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Improving Layout With Vertical Rhythm

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This post is part of a series called Design School for Developers.
Typography Basics for Developers
All About Grid Systems

Learning all about the ins and outs of the technical side of typography is good. It will give you a solid grounding when looking for typefaces or fonts and will help you understand a little more about the art of typography itself. You'll soon realise how much hard work it takes to get type right at any time, not just on the web.

One of the most important aspects of typography on the web is vertical rhythm - and this can also be one of the more difficult to get right, as it often takes a lot of time and experimentation. There are many ways to achieve a good vertical rhythm on a page, though some may boil down to simply what feels and looks right to you on the screen.


What is Vertical Rhythm?

Rhythm is...

a strong, regular, repeated pattern of movement or sound

and the more consistent and familiar a rhythm is, the better and stronger it becomes.

We can apply this to the web with the term “vertical rhythm” - in the Western culture, as we read from left to right and top to bottom, we want to try to keep a consistent visual rhythm to the content on our page. Keeping our vertical rhythm consistent means that we can create a visually more-relaxing experience, evoking a feeling of familiarity to our users, removing visual barriers and making content far more readable.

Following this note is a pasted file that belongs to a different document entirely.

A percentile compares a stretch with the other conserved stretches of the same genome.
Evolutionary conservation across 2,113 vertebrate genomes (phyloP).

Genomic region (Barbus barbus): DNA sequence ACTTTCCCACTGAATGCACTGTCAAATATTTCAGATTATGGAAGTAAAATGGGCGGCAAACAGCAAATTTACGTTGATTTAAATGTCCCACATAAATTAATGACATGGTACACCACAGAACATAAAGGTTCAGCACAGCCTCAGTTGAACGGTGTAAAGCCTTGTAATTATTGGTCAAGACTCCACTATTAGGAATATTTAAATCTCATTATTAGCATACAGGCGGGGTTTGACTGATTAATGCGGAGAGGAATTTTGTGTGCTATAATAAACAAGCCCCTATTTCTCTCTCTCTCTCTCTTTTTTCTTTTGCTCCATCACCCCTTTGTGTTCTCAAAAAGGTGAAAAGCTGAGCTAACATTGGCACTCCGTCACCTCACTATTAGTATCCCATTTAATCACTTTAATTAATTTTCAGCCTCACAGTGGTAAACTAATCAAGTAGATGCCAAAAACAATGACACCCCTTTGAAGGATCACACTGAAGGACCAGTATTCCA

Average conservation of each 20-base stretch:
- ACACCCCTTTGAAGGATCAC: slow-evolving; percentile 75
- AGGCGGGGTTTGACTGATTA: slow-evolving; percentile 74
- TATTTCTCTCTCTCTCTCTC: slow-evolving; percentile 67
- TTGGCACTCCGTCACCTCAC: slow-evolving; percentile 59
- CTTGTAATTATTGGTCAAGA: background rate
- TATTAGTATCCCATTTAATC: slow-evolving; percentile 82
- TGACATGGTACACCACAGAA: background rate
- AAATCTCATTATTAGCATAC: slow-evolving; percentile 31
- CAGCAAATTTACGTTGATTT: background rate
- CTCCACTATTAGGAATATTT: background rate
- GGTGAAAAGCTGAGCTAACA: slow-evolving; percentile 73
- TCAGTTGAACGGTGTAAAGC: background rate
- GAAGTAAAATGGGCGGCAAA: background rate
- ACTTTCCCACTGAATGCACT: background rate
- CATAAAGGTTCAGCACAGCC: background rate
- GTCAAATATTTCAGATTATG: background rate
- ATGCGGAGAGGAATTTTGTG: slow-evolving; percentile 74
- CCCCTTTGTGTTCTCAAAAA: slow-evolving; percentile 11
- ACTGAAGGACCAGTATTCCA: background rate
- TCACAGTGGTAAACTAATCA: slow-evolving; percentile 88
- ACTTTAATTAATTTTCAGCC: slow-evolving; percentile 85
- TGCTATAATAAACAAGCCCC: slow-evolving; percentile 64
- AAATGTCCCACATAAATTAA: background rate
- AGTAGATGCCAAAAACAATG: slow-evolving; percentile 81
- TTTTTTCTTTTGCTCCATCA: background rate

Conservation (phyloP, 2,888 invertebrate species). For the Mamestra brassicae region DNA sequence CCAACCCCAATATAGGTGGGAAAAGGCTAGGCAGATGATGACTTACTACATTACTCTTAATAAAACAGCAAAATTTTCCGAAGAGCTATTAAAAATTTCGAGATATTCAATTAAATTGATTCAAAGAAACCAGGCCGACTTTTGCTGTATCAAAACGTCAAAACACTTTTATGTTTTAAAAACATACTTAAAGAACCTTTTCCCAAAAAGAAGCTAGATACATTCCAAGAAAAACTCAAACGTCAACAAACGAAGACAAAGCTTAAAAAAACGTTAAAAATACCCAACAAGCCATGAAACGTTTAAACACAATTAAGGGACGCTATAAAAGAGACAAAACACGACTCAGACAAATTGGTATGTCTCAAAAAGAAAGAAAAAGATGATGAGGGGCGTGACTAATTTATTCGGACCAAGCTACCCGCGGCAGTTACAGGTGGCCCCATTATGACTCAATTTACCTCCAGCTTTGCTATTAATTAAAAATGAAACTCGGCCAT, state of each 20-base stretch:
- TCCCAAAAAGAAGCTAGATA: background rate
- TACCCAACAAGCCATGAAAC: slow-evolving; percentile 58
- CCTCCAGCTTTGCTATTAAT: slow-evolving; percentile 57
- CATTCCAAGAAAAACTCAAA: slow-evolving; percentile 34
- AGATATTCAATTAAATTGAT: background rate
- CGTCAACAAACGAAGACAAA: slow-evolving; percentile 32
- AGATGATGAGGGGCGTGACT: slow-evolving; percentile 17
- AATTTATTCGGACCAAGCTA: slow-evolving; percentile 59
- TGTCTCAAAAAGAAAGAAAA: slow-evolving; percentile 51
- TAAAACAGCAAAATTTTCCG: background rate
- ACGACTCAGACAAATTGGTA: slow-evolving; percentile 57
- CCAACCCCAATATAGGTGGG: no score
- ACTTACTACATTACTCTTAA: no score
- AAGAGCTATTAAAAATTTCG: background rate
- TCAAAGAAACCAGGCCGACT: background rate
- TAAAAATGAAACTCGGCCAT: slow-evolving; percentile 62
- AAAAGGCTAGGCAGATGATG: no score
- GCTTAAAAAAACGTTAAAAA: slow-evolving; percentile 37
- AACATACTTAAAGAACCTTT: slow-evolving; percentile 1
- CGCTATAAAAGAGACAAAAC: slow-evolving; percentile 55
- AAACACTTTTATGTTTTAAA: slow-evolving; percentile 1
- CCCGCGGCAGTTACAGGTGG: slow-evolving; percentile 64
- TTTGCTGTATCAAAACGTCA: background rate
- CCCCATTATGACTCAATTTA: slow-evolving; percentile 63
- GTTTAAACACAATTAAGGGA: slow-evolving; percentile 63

Creating a good vertical rhythm on a website design can be tough. The aim is to create a harmonious relationship between all the content (including images and text) on your website.

For example, how does the spacing between paragraphs look (is it too big or too small?), how easy do you, yourself, find it to read? There are many questions to ask and most of it will boil down to how easy it is to read (even quickly scanning across) your website's content. Even just the slightest changes that make for a better reading experience on your website will make for a huge difference to your users.


What Defines Good Vertical Rhythm?

So now we know what vertical rhythm is, we need to learn a little more about what makes a good vertical rhythm. The key here is readability.

vertical-rhythm-good
vertical-rhythm-poor

When you’re working with typography on the web, the two major things you want to pay attention to are the font sizes and line heights. Although there’s so much else that goes along with those two things, these are your two key components to creating a better vertical rhythm on your page design. If your font sizes don’t fit together well - by having massive heading sizes and ridiculously tiny body paragraph text sizes, for example - then this is going to make the content that much harder to read or scan through quickly. Similarly, if your content has a line height that makes text awkward to read - either through being spaced too closely together or being too far apart - that will turn your users off, when you want to be engaging with them.


Creating Good Vertical Rhythm

Creating good vertical rhythm in your designs comes with a lot of practice, but also a lot of theory, and sometimes maths as well.